Let $\phi\in H^{s}$ such that the following energy inequality is true:

$$\|\phi(t,\cdot)\|_s \le\int^t_0 C \| P\phi(t,\cdot)\|_s \, dt $$

where $P$ is a strictly hyperbolic linear operator. For concreteness, let $P$ be the wave operator $\square_{g}$.

Now is the energy inequality true for $-s$?

I have attempted the following:

Let $\phi\in H^{-s}$. Then we can define $\psi=(1-\Delta)^{-s} \phi\in H^s$

So we have

$$\|\phi\|_{-s}=\| \psi\|_s \le C \int \| P\psi\|_s $$

Now if we estimate $\| P\psi\|_s $ in terms of $\|\phi\|_{-s}$ and $\| P\phi\|_{-s}$ The proof will be over.

Notice that

$$P\phi=P(1-\Delta)^s \psi=(1-\Delta)^s P \psi+ [P,(1-\Delta)^s]\psi $$


$$\| P \psi\|_s \le \Arrowvert P\phi\Arrowvert_{-s} +\|[P,(1-\Delta)^s]\psi\|_{-s} $$

Can someone point me out if there are some estimates for the commutator?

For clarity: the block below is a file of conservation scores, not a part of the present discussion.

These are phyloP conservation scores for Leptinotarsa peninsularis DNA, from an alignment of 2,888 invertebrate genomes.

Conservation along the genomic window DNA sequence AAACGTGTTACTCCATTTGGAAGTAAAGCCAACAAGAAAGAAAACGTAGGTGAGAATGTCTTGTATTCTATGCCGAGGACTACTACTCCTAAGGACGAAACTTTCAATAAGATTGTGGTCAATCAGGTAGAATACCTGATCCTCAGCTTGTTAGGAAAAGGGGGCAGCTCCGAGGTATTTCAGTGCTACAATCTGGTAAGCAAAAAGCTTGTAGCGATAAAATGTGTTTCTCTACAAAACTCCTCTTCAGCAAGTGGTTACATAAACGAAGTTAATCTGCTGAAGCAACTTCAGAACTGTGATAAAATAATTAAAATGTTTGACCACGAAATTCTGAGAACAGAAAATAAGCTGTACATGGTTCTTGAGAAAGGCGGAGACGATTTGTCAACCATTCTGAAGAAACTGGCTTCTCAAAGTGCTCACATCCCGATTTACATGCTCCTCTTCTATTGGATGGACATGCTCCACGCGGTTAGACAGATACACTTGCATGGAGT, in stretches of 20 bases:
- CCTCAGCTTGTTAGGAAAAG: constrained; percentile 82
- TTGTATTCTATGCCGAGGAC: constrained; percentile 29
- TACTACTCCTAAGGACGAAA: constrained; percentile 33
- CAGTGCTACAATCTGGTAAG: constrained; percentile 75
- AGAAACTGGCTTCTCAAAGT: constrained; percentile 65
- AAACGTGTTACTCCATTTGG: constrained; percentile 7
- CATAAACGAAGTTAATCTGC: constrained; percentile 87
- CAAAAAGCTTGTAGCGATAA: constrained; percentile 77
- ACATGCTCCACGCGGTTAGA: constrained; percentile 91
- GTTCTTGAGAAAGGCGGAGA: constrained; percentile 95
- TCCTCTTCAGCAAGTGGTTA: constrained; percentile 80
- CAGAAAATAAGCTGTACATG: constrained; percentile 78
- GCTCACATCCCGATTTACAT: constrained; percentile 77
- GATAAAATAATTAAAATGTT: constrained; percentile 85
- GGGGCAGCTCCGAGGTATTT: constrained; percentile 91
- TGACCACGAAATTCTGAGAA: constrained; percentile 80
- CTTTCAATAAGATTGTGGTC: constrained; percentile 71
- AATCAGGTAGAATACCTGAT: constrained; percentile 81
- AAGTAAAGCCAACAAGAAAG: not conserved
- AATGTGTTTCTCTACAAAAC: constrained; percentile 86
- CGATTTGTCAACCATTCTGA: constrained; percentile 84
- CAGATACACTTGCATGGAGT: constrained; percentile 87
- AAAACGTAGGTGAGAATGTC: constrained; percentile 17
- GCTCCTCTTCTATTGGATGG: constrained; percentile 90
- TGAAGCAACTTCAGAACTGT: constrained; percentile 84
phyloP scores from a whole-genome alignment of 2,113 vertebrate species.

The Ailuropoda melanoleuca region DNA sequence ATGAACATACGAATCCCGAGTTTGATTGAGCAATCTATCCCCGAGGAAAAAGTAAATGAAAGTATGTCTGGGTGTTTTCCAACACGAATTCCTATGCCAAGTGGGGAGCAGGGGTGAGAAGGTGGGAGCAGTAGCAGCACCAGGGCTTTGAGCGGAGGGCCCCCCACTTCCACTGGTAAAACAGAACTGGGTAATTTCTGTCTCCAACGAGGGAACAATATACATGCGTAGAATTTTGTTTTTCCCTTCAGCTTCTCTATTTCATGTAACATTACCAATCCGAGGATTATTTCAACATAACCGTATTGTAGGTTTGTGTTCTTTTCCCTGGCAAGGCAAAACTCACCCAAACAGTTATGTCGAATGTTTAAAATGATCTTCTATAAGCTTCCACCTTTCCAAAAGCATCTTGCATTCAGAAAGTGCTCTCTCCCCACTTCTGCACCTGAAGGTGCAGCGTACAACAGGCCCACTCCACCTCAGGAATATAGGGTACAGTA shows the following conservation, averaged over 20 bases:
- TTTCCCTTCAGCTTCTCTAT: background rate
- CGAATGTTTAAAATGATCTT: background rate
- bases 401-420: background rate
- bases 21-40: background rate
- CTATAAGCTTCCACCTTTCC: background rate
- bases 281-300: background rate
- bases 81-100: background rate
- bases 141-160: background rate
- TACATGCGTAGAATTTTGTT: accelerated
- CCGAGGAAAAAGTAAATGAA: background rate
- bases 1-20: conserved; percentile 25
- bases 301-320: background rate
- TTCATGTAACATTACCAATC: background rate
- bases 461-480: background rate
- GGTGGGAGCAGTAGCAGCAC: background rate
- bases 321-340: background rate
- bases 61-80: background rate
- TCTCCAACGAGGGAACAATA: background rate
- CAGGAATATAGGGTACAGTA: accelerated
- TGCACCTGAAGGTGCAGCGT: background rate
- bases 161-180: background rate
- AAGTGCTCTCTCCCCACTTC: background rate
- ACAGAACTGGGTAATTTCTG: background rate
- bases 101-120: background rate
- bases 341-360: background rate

In the book "The Cauchy problem in General Relativity " by Ringstrom it is stated that the following proposition:

Let $m$ and $l$ be non-negative integers, $\alpha\le l+m$, $u\in S$ and $f\in C^{\infty}$. Then $$||f\partial^{\alpha}u||_{-m}\le C ||u||_{l}$$

gives the following bound for the commutator

\begin{equation} C(||\psi||_{s}+||\psi_{t}||_{s-1}) \end{equation} Although I am not clear how he gets it. Also he expresses the problem as a first order PDE. Is this necessary?

I also think that the result can be shown using the theory of pseudo-differential operators.

The idea will be two show that

$$[P,(1-\Delta)^s]$$ is a bounded linear operator from $H^{s}$ to $H^{-s}$.

We know that $(1-\Delta)^s\in OPS^{2s}$ and that $P\in OPS^{2}$.

Is there any theorem that might show the desire result?



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